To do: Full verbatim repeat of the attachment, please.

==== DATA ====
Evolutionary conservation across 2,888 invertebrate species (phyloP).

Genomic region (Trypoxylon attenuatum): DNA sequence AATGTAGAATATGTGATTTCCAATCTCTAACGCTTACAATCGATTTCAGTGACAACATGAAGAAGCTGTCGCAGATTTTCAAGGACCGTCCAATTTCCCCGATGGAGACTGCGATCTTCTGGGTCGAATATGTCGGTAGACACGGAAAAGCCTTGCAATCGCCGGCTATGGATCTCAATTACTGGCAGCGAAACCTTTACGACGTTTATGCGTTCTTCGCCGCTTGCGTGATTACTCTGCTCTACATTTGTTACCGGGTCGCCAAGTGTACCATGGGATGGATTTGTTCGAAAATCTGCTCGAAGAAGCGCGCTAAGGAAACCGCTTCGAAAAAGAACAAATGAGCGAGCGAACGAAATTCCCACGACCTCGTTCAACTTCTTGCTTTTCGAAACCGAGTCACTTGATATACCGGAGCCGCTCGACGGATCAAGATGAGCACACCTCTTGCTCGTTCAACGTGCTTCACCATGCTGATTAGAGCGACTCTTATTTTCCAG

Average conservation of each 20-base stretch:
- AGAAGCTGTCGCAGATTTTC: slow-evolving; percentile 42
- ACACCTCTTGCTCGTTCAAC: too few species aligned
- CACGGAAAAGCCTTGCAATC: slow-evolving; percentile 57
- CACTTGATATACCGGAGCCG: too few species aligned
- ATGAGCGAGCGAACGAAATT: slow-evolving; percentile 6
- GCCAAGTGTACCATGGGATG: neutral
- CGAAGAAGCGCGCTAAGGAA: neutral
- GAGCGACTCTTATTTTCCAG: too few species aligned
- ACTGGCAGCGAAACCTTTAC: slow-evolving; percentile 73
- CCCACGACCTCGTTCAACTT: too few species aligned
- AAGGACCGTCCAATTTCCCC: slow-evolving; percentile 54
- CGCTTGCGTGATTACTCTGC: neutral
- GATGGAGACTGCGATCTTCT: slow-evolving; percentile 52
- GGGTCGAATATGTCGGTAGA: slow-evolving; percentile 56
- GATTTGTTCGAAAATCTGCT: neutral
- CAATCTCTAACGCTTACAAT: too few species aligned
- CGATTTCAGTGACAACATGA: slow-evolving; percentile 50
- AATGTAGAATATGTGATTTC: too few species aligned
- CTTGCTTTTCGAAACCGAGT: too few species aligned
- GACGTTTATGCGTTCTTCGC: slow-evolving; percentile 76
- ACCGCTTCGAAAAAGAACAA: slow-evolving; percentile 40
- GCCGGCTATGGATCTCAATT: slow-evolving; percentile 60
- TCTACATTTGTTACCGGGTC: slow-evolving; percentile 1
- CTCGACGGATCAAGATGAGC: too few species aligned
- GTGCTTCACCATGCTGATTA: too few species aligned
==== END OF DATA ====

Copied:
Evolutionary conservation across 2,888 invertebrate species (phyloP).

Genomic region (Trypoxylon attenuatum): DNA sequence AATGTAGAATATGTGATTTCCAATCTCTAACGCTTACAATCGATTTCAGTGACAACATGAAGAAGCTGTCGCAGATTTTCAAGGACCGTCCAATTTCCCCGATGGAGACTGCGATCTTCTGGGTCGAATATGTCGGTAGACACGGAAAAGCCTTGCAATCGCCGGCTATGGATCTCAATTACTGGCAGCGAAACCTTTACGACGTTTATGCGTTCTTCGCCGCTTGCGTGATTACTCTGCTCTACATTTGTTACCGGGTCGCCAAGTGTACCATGGGATGGATTTGTTCGAAAATCTGCTCGAAGAAGCGCGCTAAGGAAACCGCTTCGAAAAAGAACAAATGAGCGAGCGAACGAAATTCCCACGACCTCGTTCAACTTCTTGCTTTTCGAAACCGAGTCACTTGATATACCGGAGCCGCTCGACGGATCAAGATGAGCACACCTCTTGCTCGTTCAACGTGCTTCACCATGCTGATTAGAGCGACTCTTATTTTCCAG

Average conservation of each 20-base stretch:
- AGAAGCTGTCGCAGATTTTC: slow-evolving; percentile 42
- ACACCTCTTGCTCGTTCAAC: too few species aligned
- CACGGAAAAGCCTTGCAATC: slow-evolving; percentile 57
- CACTTGATATACCGGAGCCG: too few species aligned
- ATGAGCGAGCGAACGAAATT: slow-evolving; percentile 6
- GCCAAGTGTACCATGGGATG: neutral
- CGAAGAAGCGCGCTAAGGAA: neutral
- GAGCGACTCTTATTTTCCAG: too few species aligned
- ACTGGCAGCGAAACCTTTAC: slow-evolving; percentile 73
- CCCACGACCTCGTTCAACTT: too few species aligned
- AAGGACCGTCCAATTTCCCC: slow-evolving; percentile 54
- CGCTTGCGTGATTACTCTGC: neutral
- GATGGAGACTGCGATCTTCT: slow-evolving; percentile 52
- GGGTCGAATATGTCGGTAGA: slow-evolving; percentile 56
- GATTTGTTCGAAAATCTGCT: neutral
- CAATCTCTAACGCTTACAAT: too few species aligned
- CGATTTCAGTGACAACATGA: slow-evolving; percentile 50
- AATGTAGAATATGTGATTTC: too few species aligned
- CTTGCTTTTCGAAACCGAGT: too few species aligned
- GACGTTTATGCGTTCTTCGC: slow-evolving; percentile 76
- ACCGCTTCGAAAAAGAACAA: slow-evolving; percentile 40
- GCCGGCTATGGATCTCAATT: slow-evolving; percentile 60
- TCTACATTTGTTACCGGGTC: slow-evolving; percentile 1
- CTCGACGGATCAAGATGAGC: too few species aligned
- GTGCTTCACCATGCTGATTA: too few species aligned